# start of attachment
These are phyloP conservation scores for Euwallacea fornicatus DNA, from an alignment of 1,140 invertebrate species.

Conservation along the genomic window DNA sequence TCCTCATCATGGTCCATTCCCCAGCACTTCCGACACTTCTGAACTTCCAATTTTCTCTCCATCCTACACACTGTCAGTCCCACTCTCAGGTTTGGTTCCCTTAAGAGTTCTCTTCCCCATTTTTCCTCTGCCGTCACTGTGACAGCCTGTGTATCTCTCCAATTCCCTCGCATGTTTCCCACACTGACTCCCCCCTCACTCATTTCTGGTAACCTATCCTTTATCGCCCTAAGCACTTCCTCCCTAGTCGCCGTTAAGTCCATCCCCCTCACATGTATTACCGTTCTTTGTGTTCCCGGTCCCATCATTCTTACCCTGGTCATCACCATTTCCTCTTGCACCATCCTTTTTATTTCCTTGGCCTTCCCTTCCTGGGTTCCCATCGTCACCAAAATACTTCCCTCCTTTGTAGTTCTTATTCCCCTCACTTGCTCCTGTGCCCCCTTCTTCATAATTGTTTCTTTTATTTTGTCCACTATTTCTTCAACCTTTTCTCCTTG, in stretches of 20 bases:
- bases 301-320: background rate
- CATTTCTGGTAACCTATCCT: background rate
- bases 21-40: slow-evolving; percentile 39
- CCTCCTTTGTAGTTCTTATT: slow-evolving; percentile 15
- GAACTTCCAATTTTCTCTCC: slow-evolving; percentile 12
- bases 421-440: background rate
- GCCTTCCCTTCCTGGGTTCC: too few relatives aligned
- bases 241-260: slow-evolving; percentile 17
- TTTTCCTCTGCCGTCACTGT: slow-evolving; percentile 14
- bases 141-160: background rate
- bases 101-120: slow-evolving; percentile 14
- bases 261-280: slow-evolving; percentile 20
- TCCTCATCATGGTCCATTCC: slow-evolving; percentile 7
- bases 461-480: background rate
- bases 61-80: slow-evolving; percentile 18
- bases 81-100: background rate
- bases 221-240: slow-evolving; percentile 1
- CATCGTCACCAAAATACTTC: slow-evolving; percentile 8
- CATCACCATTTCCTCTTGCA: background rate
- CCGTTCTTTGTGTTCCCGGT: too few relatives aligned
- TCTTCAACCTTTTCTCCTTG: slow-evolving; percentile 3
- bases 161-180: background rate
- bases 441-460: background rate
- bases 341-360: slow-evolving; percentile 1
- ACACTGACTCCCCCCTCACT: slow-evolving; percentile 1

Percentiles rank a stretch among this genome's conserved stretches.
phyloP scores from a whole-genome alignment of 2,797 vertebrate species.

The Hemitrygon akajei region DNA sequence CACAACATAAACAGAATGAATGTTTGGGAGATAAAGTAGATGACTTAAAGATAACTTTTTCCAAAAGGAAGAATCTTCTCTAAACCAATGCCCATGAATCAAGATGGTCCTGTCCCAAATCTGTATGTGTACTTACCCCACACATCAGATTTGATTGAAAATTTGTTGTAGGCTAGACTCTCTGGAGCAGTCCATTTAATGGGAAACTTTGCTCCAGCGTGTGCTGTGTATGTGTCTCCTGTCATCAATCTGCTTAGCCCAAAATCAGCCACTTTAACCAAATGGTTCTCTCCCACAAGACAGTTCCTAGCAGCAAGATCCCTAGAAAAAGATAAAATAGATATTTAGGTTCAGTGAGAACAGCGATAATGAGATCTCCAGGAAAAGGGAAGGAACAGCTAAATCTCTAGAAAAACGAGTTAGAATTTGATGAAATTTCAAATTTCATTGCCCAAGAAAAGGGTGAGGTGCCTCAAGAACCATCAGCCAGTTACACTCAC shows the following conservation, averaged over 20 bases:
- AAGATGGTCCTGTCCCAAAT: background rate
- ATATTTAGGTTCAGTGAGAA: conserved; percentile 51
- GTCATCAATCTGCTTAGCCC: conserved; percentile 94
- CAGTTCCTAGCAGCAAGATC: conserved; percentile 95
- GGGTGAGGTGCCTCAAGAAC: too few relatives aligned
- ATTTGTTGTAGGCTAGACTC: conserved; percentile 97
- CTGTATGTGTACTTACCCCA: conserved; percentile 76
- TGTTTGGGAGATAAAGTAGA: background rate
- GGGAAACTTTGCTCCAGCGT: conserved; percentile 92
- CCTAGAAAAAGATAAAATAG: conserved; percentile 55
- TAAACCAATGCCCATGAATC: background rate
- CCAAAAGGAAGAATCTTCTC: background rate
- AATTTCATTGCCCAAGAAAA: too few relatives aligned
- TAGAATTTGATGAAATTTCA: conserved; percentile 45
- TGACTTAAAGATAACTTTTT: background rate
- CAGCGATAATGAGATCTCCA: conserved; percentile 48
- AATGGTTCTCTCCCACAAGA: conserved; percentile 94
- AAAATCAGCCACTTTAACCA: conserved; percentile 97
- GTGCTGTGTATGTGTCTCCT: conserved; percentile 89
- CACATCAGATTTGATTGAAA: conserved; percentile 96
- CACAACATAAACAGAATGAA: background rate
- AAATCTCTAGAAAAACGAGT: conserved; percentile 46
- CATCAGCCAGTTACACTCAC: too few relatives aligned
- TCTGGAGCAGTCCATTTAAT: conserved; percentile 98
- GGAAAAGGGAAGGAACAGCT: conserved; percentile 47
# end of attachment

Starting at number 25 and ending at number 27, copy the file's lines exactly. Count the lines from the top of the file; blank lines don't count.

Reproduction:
- bases 441-460: background rate
- bases 341-360: slow-evolving; percentile 1
- ACACTGACTCCCCCCTCACT: slow-evolving; percentile 1